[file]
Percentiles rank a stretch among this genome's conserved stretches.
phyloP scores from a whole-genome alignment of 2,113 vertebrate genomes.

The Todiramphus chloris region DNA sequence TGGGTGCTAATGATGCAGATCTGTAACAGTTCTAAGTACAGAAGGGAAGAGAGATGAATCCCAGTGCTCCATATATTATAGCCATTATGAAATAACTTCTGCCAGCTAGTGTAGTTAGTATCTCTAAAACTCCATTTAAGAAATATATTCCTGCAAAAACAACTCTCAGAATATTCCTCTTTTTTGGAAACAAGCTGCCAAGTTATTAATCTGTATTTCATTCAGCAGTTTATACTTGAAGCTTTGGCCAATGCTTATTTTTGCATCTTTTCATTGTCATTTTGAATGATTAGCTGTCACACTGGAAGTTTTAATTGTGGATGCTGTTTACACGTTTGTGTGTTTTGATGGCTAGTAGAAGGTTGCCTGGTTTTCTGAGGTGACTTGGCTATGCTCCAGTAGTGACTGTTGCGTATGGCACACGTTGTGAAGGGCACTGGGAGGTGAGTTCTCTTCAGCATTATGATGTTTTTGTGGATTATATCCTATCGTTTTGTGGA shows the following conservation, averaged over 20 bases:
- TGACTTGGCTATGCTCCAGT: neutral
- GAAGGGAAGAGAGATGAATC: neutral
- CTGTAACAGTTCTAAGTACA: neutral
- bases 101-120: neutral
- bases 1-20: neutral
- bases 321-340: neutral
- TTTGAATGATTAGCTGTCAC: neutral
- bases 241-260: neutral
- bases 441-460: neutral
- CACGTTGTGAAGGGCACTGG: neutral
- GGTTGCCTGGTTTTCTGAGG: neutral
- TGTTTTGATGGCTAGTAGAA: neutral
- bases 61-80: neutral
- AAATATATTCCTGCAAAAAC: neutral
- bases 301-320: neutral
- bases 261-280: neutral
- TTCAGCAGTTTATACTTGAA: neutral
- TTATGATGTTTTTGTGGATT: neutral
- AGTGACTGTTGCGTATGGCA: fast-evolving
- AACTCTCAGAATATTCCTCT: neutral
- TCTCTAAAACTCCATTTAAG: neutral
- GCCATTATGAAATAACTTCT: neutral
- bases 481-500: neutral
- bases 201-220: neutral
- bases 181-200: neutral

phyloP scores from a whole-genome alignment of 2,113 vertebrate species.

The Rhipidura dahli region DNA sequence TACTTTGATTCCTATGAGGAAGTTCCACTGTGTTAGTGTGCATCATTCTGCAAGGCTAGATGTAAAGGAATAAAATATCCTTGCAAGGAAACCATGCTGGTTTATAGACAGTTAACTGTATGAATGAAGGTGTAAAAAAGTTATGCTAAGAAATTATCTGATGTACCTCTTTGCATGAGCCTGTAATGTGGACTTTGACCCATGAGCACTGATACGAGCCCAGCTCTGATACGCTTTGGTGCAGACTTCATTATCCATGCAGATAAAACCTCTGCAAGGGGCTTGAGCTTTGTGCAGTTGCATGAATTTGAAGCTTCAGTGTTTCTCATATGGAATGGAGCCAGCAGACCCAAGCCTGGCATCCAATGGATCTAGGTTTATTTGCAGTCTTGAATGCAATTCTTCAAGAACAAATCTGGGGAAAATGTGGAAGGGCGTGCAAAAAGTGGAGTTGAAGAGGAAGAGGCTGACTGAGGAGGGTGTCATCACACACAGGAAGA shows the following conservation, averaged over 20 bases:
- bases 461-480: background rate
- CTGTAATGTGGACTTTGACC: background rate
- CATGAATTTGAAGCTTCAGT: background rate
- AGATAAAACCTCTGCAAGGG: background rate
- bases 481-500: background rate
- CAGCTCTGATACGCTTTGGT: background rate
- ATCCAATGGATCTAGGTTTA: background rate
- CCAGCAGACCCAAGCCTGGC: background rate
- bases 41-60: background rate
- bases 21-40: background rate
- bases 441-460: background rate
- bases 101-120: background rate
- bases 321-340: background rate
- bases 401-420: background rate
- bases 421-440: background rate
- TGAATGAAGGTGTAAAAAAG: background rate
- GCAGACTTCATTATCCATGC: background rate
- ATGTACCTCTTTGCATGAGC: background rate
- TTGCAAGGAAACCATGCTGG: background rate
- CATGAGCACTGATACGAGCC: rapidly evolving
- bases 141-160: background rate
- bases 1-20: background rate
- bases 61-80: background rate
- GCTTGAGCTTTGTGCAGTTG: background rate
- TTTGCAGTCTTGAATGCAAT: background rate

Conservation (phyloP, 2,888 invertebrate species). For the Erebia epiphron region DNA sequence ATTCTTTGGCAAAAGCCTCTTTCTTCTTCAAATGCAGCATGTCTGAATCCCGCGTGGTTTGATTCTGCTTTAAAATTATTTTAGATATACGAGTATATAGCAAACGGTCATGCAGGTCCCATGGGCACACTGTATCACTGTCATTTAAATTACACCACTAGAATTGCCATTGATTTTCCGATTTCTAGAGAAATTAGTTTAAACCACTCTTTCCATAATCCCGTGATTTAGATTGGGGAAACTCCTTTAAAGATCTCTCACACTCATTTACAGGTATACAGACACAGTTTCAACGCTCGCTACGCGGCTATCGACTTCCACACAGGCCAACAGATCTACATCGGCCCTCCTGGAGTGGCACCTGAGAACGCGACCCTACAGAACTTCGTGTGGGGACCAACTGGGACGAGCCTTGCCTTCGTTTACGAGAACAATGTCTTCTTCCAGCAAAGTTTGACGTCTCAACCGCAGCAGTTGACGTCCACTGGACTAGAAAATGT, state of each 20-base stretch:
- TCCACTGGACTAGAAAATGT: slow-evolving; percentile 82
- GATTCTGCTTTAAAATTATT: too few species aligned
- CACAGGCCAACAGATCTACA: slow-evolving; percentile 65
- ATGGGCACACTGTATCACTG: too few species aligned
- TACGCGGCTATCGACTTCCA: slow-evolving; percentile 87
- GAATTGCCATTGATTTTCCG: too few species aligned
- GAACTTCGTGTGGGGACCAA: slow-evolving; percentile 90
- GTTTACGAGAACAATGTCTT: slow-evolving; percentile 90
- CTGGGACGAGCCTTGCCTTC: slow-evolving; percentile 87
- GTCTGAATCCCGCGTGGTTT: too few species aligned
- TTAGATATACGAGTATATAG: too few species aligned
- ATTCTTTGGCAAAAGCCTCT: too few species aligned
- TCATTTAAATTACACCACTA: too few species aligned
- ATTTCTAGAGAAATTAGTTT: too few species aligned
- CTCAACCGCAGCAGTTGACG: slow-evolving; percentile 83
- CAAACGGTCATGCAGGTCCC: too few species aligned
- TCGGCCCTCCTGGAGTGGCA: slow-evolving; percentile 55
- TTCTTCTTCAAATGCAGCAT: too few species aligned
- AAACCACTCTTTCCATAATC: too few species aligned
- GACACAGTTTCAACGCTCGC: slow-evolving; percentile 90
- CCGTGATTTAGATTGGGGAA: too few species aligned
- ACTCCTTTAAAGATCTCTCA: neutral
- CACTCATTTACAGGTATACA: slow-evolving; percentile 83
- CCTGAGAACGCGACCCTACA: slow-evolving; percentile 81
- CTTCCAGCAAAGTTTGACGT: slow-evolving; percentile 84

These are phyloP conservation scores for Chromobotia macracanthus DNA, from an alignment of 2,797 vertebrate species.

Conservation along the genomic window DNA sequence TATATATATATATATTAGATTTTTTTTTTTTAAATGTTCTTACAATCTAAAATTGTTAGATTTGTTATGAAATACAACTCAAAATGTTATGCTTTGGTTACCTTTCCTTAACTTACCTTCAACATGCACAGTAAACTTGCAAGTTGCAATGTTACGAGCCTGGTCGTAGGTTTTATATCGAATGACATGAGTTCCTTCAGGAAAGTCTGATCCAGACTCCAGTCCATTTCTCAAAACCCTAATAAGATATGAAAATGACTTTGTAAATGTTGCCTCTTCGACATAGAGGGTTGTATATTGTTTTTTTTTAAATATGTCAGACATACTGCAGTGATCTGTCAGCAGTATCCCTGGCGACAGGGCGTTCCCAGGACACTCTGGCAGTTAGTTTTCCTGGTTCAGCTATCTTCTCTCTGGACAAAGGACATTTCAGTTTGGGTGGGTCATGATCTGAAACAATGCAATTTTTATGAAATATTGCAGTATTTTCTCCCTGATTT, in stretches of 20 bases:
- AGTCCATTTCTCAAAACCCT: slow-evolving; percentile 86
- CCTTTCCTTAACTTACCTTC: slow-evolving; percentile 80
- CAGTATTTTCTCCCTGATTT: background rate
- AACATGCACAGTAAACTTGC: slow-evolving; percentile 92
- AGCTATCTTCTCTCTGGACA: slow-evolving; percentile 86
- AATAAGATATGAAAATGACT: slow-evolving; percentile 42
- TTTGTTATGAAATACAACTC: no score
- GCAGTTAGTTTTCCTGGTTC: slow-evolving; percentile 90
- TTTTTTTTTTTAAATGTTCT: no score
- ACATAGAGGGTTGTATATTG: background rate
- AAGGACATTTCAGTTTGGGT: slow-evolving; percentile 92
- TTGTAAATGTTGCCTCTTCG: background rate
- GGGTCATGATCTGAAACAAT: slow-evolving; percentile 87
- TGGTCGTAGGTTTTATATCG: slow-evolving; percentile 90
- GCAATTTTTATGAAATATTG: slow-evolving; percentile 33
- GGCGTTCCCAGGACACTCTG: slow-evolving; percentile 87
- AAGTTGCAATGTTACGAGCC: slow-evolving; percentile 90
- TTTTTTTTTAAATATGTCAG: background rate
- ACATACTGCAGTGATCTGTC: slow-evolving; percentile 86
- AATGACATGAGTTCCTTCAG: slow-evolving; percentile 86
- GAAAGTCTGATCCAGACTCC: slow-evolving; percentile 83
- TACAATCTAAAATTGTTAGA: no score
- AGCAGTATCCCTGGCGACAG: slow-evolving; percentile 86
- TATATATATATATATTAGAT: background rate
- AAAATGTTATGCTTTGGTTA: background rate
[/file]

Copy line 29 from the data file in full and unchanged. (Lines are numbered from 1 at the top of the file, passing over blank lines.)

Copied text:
phyloP scores from a whole-genome alignment of 2,113 vertebrate species.